US Researchers said Friday in Los Angeles that they have developed a new electrically-assisted microbial fuel cell that does not require oxygen, enabling bacteria to produce four times as much hydrogen directly out of biomass than can be generated typically by fermentation alone.
This process is not limited to using only carbohydrate-based biomass for hydrogen production like conventional fermentation processes. Theoretically, it yields hydrogen from any biodegradable, dissolved, organic matter and cleans the waste water,according to Bruce Logan, a professor at Pennsylvania State University who led the study.
“While there is likely insufficient waste biomass to sustain a global hydrogen economy, this form of renewable energy production may help offset the substantial costs of wastewater treatment as well as provide a contribution to nations able to harness hydrogen as an energy source,” Logan said.
The researchers described their findings in a paper “Electrochemically Assisted Microbial Production of Hydrogen from Acetate.” The paper is published in the online issue of journal Environmental Science and Technology.
In their paper, the researchers explain that hydrogen production by bacterial fermentation is currently limited by the “fermentation barrier,” the fact that bacteria, without a power boost, can only convert carbohydrates to a limited amount of hydrogen and a mixture of “dead end” fermentation end products such as acetic and butyric acids.
However, giving the bacteria a small assist with a tiny amount of electricity, about 0.25 volts or a small fraction of the voltage needed to run a typical six volt cell phone, they can leap over the fermentation barrier and convert a “dead end” fermentation product, acetic acid, into carbon dioxide and hydrogen.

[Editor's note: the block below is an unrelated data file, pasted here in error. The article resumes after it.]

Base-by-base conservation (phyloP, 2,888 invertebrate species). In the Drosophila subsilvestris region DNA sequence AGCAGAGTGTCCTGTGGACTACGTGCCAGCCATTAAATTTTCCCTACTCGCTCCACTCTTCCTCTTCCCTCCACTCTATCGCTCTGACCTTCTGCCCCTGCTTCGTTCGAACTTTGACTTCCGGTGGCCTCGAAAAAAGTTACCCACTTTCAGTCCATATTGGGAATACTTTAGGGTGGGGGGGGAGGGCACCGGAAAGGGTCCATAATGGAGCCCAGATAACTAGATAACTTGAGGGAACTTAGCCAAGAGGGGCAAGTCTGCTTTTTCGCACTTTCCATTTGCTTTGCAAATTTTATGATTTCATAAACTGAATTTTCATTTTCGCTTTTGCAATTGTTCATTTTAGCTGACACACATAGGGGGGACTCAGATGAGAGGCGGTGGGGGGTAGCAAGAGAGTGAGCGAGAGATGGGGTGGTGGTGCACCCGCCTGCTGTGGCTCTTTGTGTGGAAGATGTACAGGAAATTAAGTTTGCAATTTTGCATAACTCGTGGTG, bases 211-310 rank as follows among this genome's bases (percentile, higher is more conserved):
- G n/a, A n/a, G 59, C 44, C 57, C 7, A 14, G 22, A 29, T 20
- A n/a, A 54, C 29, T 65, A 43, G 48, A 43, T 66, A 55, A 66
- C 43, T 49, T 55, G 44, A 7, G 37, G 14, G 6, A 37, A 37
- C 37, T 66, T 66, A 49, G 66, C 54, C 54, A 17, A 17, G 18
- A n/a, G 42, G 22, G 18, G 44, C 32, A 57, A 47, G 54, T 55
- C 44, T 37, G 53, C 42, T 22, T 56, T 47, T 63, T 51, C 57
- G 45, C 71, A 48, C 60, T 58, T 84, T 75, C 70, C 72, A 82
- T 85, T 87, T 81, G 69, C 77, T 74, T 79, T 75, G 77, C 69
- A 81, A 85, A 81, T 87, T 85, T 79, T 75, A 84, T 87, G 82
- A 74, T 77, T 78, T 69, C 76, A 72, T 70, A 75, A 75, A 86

“Basically, we use the same microbial fuel cell we developed to clean wastewater and produce electricity. However, to produce hydrogen, we keep oxygen out of the microbial fuel cell and add a small amount of power into the system,” Logan said.
When the bacteria eat biomass, they transfer electrons to an anode. The bacteria also release protons, hydrogen atoms stripped of their electrons, which go into solution. The electrons on the anode migrate via a wire to the cathode, the other electrode in the fuel cell, where they are electrochemically assisted to combine with the protons and produce hydrogen gas.
A voltage in the range of 0.25 volts or more is applied to the circuit by connecting the positive pole of a programmable power supply to the anode and the negative pole to the cathode.
This hydrogen-producing microbial fuel cell can also simultaneously cleanse the wastewater used as its feedstock. It uses about one-tenth of the voltage needed for electrolysis, the process that uses electricity to break water down into hydrogen and oxygen.
The new process demonstrates, for the first time, that there is real potential to capture hydrogen for fuel from renewable sources for clean transportation, the researchers said.